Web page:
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Three books by Joyce Meyer 

Maybe we need to be more ‘Joyced’ in our attitude to the Christian message - but how well does her approach translate to the UK?

Meyer x3 700

20 Ways to Make Every Day Better (ISBN 978 1 473 66219 3)
Overload  (ISBN 978 1 473 63613 2)
Enjoy Your Journey (ISBN 978 1 473 66335)
By Joyce Meyer
Hodder & Stoughton  
Reviewer: David Stuckey

Joyce Meyer is a prolific Christian author with a forthright message of ‘blessed reassurance’ for Christian believers. She has a massive folllowing in the United States but to British audiences she is probably not so well known.

That is a shame but it is hardly surprising. If British evangelists tend towards an almost apologetic stance when seeking a response to repentance, Joyce and her Stateside colleagues tend to favour a more pragmatic approach and it does not easily span the Atlantic.

Her message is direct, and is often peppered with homespun platitudes. It is also loaded with sincerity and a certainty that comes from years of prayer and practice. Her message is not short on humour nor on hints on how to change aspects of your life. It all adds up to a pattern that could be said to be guaranteed to transform her readers wholesale.

Those logging onto her YouTube channel could easily bridle at early exhortations for support and these three books carry a lengthy list of companion titles (70-plus) as well as contact details for her ministries not only in the USA but also Canada, Australia, South Africa and the United Kingdom. Also you can subscribe to any one of her YouTube channels. 'We would just love you to subscribe' is a familiar mantra on her channels.

Of this trio of helpful books, Overload is aimed at defeating the pressures of stress; 20 Ways to Make Every Day Better is not short on recipes to make life more meaningful, more enjoyable, more adventurous; and Enjoy Your Journey is a ‘pick you up’ paperback for those days when life gets you down. “Find the Treasure Hidden in Every Day” is its subtitle.

So beyond the business-like jargon there is a challenging core, and I was steered in Joyce’s direction by friends who found her words homely and comforting. It is an approach midway between the academic and a door-to-door salesperson. Sometimes her road to salvation tends to read like a celestial recipe book.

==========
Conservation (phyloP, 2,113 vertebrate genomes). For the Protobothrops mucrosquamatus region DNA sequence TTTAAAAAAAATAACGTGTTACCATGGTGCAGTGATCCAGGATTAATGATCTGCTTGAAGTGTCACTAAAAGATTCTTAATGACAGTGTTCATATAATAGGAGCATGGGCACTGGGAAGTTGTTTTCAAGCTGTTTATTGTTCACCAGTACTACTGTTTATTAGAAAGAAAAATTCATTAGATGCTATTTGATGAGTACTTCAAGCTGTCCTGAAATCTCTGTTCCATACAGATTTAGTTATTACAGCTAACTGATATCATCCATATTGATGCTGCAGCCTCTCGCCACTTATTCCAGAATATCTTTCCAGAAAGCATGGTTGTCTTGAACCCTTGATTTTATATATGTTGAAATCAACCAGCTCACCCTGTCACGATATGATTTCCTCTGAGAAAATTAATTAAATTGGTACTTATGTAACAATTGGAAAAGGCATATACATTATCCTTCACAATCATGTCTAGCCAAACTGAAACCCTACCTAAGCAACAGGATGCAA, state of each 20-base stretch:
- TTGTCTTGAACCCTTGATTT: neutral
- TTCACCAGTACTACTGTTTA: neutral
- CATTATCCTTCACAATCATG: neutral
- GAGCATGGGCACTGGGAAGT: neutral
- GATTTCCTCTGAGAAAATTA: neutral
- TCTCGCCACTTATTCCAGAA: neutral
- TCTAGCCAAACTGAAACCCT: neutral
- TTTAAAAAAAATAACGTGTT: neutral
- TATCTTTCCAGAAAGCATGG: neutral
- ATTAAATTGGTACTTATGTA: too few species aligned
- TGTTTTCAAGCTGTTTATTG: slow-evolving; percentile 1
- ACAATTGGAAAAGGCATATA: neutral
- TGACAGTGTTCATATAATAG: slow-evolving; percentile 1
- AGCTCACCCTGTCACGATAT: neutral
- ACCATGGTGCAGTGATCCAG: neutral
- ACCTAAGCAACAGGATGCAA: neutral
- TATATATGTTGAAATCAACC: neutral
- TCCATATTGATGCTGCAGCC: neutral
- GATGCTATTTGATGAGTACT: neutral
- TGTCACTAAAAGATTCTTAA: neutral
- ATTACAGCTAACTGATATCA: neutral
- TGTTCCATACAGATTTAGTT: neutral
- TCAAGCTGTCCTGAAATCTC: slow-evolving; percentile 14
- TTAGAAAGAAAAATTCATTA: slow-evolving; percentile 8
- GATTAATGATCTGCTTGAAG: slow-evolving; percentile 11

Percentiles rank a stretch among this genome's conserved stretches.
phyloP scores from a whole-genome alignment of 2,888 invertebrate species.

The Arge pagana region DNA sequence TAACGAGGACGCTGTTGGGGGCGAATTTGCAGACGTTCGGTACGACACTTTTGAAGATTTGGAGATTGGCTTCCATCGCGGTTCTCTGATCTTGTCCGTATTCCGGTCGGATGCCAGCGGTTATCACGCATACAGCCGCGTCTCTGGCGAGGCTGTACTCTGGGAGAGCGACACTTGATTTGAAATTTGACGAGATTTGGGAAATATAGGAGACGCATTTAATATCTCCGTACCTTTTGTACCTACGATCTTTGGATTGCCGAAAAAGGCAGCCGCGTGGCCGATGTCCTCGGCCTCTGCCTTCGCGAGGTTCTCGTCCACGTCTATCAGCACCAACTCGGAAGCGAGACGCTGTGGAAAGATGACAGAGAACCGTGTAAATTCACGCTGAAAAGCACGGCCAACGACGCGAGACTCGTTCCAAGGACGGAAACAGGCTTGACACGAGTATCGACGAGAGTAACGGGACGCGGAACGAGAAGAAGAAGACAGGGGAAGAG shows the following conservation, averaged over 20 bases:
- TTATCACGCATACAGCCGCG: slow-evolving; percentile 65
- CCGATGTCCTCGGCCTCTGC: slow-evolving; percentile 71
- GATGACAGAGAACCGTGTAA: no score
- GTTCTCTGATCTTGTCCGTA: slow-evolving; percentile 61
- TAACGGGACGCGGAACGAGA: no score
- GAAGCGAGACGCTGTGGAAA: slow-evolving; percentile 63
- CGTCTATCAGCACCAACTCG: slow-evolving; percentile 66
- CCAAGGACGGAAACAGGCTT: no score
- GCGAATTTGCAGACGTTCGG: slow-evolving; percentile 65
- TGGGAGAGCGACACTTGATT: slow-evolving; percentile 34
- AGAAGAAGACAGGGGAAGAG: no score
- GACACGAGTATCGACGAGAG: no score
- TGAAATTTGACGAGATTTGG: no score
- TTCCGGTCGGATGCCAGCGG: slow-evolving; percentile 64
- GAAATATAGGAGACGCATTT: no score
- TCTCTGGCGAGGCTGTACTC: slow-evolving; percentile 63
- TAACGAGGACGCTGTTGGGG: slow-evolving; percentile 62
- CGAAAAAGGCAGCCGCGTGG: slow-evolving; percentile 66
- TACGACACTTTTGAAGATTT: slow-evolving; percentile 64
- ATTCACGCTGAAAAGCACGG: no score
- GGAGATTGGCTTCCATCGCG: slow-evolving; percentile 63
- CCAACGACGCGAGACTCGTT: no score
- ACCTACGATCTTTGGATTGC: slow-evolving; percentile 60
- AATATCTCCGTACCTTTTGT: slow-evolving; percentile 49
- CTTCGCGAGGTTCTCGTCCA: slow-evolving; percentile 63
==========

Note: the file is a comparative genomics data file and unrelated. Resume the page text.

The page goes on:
There are not only hints on how to change aspects of her readers’ lives. She is also full of suggestions about putting change into practice - and she urges her audience to ‘dare to dream” – to be almost “childlike” in their approach to God.

Her approach is refreshing and her plan of attack is obviously finding a growing audience. “Good to go with God” was a phrase that stuck with me, and Joyce does have a knack of touching a chord, one that is individual and pertinent. It may seem biindingly obvious to the long-term believer - but some folk do need that hint of reassurance from time to time. 'God knows you're there and what you need - and he always wins,' she says. 'Folk wonder why prayers don’t get answered. I say it’s because you don’t ask.'

Joyce has not been shy in speaking about her love for her husband. She is grateful that her husband is faithful to her. Even when she points at pretty women on the street, he would only reply, 'I don’t know. I don’t pay any attention to any women other than you.'
So, above all, in the centre of her message is sincerity. Maybe we need to be more ‘Joyced’ in our atitude to the Christian message, but I feel some folk may not fully appreciate or endorse her approach. Having watched several YouTube samples of her preaching, I get that she attracts a a huge audience and knows how to work it, but is it an approach that crosses the Atlantic? You decide. 

David Stuckey is a journalist and member of Maghull Baptist Church

Baptist Times, 17/08/2018
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